Happy Birthday(ish ;)) to cinema’s dark ringmaster, Mr. Tod Browning! While he directed a wide variety of films in many genres, Mr. Browning is known for his many ho-orr films and bizarre melodramas. Like many of us, Browning was utterly obsessed with carnivals and circuses. So much so that he literally ran away with the circus. Tod lived the dream and traveled with many sideshows, carnivals, and circuses. Some of Browning’s jobs included being a talker for the The Wild Man of Borneo, performed a burial act as “The Living Corpse,” and performed as a clown with Ringling Brothers Circus. Browning later worked in vaudeville as an actor, dancer, and magician. Browning may have left the circus, but the circus never left him. Many of Browning’s films dealt with the sideshow in fascinating, often macabre ways. No doubt due to his eXXXperience, his circus pictures has an air of authenticity to them. Browning would hire actual sideshow performers, giving audiences a genuine taste of the beautifully unique side of show business. Of all his circus pictures, his most beloved is 1932’s Freaks, a cl-ass-sick of ho-rror sinema that’s as powerful today as it was back then. Browning often collaborated with site favorite Lon Chaney, resulting in some of the best work in both men’s careers. Between 1919 and 1929, Browning and Chaney made 10 films together, most dealing with misfits and the bizarre. Among their films was London After Midnight, the legendary lost vampire film that still fascinates and eludes horror aficionados. While they made many great films together, our favorite is 1927’s The Unknown and we recommend it to anyone who wants an introduction to their peculiar style,
The Unknown, in its entirety:
Beyond the circus pictures, Browning made other brilliant contributions to the ho-rror genre. In 1931, he directed Dracula with Bela Lugosi. The film was originally intended to be another Chaney/Browning collaboration, but Chaney sadly passed away before it could happen. However, the film we got is one of the most important American ho-rror films ever made and launched the career of another great macabre movie star. Lugosi and Browning would later sink their teeth into Mark of the Vampire, a remake of the aforementioned London After Midnight. Browning’s final fright film was The Devil Doll, a wonderfully weird picture about a cross-dressing criminal using miniaturized humans to exact his revenge. Happy Birthday, Tod! You made sinema a circus of ho-rrors! 🙂 xoxo
Ho-wdy, Kinky Homies! Last night, I watched the most bodacious of film sequels…
That’s f-right, eXXXcellent Ho-(rror Dudes! I revisited the Stygian nightmare fuel that is Bill & Ted’s Bogus Journey. And boy, is it strange! It’s loaded with creepy bunnies… …Killer Robots…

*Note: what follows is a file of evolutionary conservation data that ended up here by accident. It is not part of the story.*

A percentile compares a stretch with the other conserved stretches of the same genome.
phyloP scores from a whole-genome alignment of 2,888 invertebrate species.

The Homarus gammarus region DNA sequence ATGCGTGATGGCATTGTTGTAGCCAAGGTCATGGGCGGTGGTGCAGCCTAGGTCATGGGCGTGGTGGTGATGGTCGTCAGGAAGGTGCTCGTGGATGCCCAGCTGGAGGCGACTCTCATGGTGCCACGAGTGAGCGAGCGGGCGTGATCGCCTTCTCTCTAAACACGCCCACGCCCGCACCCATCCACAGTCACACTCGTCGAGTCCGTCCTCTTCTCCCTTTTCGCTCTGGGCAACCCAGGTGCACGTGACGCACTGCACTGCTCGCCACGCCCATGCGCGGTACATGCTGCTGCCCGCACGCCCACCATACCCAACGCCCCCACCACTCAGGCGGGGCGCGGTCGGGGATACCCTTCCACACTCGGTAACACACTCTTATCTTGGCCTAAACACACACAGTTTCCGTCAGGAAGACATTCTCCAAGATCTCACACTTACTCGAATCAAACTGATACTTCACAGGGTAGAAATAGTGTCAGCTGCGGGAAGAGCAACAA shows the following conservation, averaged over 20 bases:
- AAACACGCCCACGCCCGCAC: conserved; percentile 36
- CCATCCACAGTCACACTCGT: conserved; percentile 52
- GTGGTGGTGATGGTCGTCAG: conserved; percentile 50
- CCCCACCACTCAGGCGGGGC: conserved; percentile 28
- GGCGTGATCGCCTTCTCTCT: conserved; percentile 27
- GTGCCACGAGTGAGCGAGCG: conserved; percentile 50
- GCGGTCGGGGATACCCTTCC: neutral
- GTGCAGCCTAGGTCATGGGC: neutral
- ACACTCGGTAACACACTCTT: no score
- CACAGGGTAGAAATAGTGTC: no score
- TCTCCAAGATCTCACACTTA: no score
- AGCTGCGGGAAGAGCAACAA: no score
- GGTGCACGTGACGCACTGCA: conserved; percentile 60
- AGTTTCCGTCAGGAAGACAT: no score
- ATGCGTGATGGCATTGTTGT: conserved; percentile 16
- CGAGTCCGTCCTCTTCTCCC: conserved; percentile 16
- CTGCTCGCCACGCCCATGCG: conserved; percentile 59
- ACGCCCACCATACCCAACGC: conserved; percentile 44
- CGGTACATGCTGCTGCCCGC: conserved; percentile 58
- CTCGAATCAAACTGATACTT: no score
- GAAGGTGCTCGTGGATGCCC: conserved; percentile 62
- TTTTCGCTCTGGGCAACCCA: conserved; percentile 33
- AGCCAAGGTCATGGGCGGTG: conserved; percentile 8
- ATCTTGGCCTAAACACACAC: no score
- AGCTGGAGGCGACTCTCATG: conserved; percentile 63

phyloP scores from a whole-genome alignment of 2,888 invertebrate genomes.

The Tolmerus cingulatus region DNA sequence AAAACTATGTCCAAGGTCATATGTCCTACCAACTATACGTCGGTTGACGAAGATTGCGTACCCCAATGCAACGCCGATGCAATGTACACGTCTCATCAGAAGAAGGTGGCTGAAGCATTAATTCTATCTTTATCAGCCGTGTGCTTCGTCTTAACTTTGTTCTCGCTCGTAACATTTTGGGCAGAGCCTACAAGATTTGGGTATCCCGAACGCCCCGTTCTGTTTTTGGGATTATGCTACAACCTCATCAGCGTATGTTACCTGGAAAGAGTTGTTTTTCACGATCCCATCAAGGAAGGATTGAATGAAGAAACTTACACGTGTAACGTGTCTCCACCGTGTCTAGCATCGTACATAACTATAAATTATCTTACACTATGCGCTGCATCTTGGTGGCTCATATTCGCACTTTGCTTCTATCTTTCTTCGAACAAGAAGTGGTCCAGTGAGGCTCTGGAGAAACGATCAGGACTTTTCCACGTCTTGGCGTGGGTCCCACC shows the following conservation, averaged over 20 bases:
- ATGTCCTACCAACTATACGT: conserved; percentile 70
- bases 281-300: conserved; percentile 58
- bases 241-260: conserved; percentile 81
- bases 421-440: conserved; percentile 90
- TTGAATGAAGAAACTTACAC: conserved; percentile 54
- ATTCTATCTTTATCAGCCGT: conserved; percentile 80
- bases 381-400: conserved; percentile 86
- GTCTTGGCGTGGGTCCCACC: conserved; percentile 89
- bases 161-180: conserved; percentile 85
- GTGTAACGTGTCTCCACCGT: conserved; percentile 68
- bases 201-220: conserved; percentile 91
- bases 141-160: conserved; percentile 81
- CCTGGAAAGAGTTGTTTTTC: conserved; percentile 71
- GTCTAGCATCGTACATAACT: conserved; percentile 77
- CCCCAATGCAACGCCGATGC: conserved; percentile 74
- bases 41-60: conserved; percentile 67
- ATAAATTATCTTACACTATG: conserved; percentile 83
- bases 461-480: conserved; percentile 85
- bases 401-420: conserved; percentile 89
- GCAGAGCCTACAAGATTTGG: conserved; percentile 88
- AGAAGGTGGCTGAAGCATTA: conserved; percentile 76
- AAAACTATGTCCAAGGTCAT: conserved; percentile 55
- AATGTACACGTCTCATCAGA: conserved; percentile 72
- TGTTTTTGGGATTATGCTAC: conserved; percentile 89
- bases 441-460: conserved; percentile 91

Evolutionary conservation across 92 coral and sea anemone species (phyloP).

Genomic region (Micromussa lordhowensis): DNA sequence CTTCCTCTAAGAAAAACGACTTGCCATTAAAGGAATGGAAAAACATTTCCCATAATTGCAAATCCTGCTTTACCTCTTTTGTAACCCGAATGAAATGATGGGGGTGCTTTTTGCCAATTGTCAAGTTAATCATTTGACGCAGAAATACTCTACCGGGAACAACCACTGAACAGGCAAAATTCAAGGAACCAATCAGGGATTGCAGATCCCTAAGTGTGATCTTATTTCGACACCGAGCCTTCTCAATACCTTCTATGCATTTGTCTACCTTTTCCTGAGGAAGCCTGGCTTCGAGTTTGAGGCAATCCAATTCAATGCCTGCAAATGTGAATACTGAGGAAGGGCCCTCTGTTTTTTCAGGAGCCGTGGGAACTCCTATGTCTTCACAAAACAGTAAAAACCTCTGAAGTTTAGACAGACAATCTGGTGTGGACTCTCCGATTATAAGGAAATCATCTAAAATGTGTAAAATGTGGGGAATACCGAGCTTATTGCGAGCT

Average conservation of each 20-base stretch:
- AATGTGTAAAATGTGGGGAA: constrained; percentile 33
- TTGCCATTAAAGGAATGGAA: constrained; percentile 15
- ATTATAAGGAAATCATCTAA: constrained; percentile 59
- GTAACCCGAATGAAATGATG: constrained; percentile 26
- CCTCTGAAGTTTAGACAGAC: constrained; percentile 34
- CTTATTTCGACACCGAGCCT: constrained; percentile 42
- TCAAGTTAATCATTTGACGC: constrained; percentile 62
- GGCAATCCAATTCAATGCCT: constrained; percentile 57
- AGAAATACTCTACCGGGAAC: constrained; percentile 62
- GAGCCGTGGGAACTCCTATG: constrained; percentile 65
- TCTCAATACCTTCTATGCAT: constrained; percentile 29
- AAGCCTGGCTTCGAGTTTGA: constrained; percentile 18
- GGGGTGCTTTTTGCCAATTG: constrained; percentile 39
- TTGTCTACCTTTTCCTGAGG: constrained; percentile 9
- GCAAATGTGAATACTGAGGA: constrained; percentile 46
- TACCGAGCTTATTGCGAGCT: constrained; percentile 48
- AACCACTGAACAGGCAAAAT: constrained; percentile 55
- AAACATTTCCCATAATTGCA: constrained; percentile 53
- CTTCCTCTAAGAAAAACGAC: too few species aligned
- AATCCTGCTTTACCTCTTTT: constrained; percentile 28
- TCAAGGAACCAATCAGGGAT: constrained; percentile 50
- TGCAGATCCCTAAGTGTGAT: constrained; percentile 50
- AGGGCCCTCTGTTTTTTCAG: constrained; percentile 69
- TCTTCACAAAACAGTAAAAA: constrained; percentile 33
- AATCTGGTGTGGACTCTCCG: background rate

…The Devil himself…
…German Expressionist-Like Family Reunions…
…References to classic British cinema…
A Matter of Life and Death (1946)
…and bitchin’ “rap” tunes.
Yes, my darklings… Bill & Ted’s Bogus Journey is a delicious buffet table of radical ’90s weirdness (one we may get back to very soon ;)), and it gave us the seXXXiest Grim Reaper in the hereafter.
And modest, too!
When they say “bald is beautiful”, they’re clearly talkin’ ’bout his scythe-wieldin’ hunk!
First of all, the man takes his board games DEADly serious, like everyone should! (CLUE ain’t no laugin’ matter, son!!!! ;))
Secondly, he’s got killer rhymes! Raise the roof, you adorableAngel of Death, you…
Third(ly? :)) he’s clearly an Ingmar Bergman fan…
The Seventh Seal (1957)
Fourth(-ly? -ily? ;)), he’s frenemies with THE MOTHERFREAKIN’ CRYPTKEEPER! I mean, besides Arnold Schwarzenegger and the EC Ghoulunatics, who else has had the ho-nor of sharing the spotlight with Ol’ Crypty!? Why this happened, I will never know. But it’s pure magic nonetheless!
Last but not least, he bares a striking resemblance to Demon Knight star William Sadler, and if he ain’t an example of Manly Meatiness, I don’t know who is! 🙂 Party on, Grim! You make death feel so alive!!!! 😉 xoxo
(#TBT to yesterday when I should’ve posted this…The sentiment remains the same, though, even if I’m sliiiiiiiiiiightly late with it. 😉 xoxo)
Happy 91st Birthday to a legend among legends, Mr. Mel Brooks!
There are really no words to properly describe the gargantuan impact Mr. Brooks has had on comedy, film, and, well… everything. In his seven decades in show business, he’s pushed boundaries, made generations ho-wl with laughter, brought the film parody to its zenith, and showed us the high value of a cheap joke. He’s one of the very few people to score an EGOT (an Emmy, a Grammy, an Oscar, and a Tony) and, with a one-man show opening in Vegas, shows no signs of slowing down at 91. In addition to all of that, Mel Brooks also has some serious ho-rror cred. He directed Young Frankenstein and Dracula: Dead and Loving It, the former being (arguably) one of the greatest and most respectful horror spoofs of all time. As for actual ho-rror films, Brooks produced Cronenberg’s The Fly and The Doctor and the Devils by Hammer legend Freddie Francis. While not strictly horror, he also produced David Lynch’s haunting The Elephant Man. In 2015, Mr. Brooks lent his voice to the vampire Vlad in Hotel Transylvania 2.
Happy Birthday, Mel Brooks! May you live to be 2000! 🙂 xoxoxo
Ho-wdy, Franken-Freaks! Welcome to #TerrorTrailerTuesday, a new feature on the site on which we eXXXhume the spook-tacular trailers for a cl-ass-sick fright film series, the flicks of a ho-rror icon, or monster movies featuring a certain kind of creature. Today we’re stealing fire from the Gods, desecrating graves, and going to pieces for Peter Cushing’s Dr. Frankenstein! Is there any mad scientist madder than Peter Cushing’s Frankenstein? This quack dives head-first into depravity and never comes up air! While he has been portrayed in a somewhat heroic light (Evil of Frankenstein, ironically enough), he’s usually the biggest creep in the tomb. Cushing’s brilliant portrayal is both endlessly chilling and weirdly charming, the latter makes his ghastly deeds all the more ho-rrible.
It was a stroke of mad genius on Hammer’s part to make Cushing’s mad doctor the focus of their Frankenstein films, for no ghoul can compare to the great fiend who makes them. And there is no greater fiend than Cushing’s Frankenstein. With Cushing, the doctor was always in… sane. 🙂
Without any further a-boo, here are the trailers for the Cushing Frankenstein films!